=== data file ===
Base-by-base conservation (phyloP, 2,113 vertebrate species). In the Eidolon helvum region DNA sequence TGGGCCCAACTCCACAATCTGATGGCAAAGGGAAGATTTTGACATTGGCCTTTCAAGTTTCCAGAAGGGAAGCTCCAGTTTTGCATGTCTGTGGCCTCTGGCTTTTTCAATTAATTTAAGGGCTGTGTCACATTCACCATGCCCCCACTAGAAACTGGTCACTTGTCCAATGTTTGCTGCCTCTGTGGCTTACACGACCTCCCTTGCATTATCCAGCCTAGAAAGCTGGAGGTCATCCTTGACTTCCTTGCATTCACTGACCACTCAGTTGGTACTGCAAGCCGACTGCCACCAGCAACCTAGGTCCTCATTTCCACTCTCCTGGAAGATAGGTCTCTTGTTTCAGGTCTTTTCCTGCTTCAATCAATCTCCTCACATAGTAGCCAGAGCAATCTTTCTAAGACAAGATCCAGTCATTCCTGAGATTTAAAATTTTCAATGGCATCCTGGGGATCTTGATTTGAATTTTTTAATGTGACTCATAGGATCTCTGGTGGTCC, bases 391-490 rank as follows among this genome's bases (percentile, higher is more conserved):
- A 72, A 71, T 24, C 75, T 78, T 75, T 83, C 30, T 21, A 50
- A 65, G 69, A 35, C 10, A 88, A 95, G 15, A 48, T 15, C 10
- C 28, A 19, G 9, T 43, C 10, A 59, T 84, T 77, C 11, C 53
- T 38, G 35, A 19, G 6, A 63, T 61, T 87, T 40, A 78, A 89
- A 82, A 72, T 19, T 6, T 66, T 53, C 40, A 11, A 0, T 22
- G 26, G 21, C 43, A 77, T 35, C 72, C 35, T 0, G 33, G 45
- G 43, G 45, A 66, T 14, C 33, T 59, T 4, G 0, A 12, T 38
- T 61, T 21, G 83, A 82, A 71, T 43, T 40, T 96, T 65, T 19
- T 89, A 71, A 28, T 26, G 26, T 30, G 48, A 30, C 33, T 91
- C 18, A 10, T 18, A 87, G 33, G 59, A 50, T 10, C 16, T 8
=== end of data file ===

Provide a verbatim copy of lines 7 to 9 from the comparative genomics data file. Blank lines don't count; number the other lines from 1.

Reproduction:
- G 26, G 21, C 43, A 77, T 35, C 72, C 35, T 0, G 33, G 45
- G 43, G 45, A 66, T 14, C 33, T 59, T 4, G 0, A 12, T 38
- T 61, T 21, G 83, A 82, A 71, T 43, T 40, T 96, T 65, T 19